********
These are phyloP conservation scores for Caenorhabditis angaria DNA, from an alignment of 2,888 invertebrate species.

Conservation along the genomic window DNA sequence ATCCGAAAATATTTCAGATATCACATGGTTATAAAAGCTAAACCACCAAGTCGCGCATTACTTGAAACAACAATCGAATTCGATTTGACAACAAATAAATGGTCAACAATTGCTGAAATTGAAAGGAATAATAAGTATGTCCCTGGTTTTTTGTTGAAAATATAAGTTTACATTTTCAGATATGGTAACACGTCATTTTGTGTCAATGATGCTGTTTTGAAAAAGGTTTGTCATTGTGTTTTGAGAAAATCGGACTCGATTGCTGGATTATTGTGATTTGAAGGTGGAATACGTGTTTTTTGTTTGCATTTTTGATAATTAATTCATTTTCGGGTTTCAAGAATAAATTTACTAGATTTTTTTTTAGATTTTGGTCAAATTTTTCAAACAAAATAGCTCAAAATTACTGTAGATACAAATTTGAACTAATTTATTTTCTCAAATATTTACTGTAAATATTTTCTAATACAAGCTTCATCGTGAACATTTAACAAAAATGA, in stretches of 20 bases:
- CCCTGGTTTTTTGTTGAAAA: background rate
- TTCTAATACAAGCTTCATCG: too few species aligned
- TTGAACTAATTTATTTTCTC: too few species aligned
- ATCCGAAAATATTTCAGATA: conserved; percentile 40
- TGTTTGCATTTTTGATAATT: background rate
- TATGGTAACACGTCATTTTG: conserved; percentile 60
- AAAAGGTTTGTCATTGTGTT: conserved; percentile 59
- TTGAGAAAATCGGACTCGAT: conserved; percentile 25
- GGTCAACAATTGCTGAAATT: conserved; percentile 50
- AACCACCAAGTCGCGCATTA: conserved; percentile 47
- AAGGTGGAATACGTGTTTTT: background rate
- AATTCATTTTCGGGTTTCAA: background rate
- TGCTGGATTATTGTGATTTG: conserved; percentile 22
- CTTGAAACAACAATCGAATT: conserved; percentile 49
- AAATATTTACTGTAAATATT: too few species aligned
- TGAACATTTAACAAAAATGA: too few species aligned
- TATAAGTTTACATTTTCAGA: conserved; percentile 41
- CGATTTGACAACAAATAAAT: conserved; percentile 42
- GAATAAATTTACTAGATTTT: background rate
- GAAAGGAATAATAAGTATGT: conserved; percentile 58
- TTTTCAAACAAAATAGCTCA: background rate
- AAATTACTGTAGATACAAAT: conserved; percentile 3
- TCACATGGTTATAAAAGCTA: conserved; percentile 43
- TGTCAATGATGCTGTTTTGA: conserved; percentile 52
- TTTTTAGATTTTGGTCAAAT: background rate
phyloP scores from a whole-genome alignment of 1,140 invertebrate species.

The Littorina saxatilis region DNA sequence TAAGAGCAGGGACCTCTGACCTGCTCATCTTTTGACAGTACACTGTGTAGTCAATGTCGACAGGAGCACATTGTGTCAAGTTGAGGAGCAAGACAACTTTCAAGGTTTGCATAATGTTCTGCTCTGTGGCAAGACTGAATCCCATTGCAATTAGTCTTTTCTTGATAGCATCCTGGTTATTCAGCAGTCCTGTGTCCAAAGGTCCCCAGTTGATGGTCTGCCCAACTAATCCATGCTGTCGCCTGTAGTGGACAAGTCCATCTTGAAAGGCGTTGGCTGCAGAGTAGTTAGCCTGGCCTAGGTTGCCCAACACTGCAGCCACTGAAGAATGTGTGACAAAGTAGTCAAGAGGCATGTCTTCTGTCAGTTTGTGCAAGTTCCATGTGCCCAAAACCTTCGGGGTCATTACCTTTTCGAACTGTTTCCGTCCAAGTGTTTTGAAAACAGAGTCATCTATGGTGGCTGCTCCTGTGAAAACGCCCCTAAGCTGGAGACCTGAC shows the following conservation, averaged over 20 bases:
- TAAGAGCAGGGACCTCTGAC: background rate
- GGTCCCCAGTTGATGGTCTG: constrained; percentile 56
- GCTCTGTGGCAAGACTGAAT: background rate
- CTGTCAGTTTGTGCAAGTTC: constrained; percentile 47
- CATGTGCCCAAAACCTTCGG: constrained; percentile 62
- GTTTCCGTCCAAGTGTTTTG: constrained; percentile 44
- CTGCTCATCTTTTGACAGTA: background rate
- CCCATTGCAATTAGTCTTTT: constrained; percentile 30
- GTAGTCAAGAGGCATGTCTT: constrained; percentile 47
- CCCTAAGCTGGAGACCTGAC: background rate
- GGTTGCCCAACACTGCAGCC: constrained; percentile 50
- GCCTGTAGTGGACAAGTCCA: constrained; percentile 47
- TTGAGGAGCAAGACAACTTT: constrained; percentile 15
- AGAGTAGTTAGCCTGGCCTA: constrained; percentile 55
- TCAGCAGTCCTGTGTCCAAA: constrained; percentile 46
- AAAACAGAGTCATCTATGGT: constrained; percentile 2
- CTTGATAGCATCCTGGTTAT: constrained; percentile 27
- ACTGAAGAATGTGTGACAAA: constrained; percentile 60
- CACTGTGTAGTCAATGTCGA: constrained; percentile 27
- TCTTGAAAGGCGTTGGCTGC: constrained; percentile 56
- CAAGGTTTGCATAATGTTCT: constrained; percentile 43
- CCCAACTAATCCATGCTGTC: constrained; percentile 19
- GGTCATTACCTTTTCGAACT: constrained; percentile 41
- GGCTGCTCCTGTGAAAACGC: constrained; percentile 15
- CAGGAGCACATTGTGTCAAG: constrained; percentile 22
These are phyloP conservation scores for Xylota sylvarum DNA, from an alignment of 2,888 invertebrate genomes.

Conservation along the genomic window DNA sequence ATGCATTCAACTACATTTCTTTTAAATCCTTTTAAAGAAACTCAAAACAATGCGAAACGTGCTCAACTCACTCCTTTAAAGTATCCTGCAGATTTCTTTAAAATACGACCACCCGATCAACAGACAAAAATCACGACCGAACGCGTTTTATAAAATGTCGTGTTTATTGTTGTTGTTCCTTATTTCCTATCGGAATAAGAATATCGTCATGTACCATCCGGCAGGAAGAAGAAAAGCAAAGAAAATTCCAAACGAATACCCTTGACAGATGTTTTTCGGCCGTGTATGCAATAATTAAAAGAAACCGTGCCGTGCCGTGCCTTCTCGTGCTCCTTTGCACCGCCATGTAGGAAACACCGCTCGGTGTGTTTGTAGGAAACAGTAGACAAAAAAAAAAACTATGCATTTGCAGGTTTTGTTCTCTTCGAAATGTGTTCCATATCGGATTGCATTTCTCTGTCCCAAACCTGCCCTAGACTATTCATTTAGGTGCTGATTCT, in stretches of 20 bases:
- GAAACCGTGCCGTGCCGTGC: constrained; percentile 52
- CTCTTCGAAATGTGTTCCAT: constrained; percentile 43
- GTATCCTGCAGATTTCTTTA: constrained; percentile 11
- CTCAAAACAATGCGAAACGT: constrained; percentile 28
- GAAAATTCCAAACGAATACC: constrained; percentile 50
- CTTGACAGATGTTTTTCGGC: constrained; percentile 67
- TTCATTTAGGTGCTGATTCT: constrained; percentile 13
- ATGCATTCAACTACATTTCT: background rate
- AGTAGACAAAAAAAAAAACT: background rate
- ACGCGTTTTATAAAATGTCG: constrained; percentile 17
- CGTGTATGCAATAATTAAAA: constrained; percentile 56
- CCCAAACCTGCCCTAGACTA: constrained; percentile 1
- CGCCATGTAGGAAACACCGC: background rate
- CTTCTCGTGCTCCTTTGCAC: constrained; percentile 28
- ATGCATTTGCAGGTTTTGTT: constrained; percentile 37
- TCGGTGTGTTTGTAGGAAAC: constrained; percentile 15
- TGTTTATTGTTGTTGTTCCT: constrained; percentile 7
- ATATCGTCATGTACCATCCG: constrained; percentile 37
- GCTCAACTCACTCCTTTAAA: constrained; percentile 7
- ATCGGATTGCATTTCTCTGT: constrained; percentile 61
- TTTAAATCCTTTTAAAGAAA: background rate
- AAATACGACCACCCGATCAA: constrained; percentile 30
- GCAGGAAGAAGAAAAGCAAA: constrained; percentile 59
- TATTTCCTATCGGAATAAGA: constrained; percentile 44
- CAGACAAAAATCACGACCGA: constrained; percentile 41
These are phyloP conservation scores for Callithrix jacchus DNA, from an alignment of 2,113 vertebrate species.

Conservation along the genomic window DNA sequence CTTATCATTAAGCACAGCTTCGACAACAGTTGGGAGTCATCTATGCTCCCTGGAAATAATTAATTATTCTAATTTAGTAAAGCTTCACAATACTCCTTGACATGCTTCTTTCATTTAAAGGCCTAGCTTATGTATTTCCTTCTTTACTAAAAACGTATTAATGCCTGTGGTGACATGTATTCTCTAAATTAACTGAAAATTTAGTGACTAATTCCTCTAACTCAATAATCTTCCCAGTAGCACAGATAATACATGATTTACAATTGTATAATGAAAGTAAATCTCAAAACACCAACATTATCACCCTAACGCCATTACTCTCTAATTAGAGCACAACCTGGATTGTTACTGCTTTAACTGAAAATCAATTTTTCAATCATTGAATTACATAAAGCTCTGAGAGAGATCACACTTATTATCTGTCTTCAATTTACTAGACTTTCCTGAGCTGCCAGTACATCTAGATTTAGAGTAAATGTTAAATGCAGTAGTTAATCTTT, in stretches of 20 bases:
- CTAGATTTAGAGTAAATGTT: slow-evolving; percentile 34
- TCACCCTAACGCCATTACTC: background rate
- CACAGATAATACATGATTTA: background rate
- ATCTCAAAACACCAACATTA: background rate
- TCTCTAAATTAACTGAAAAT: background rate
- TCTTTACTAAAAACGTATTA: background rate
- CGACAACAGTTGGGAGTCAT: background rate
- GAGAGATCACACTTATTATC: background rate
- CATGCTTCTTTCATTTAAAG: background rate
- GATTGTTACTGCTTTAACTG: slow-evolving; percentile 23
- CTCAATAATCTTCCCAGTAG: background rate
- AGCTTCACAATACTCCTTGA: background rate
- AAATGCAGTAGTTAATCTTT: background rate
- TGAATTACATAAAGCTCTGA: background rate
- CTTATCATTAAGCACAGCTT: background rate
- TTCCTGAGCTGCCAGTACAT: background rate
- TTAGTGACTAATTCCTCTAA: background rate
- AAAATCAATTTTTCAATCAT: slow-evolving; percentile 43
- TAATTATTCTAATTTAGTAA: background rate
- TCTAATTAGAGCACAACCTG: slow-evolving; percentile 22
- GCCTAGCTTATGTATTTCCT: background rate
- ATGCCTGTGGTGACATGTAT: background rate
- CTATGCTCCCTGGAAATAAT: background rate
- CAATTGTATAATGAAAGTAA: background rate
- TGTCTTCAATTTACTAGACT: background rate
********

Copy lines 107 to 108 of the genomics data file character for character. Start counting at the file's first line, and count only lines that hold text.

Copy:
- CAATTGTATAATGAAAGTAA: background rate
- TGTCTTCAATTTACTAGACT: background rate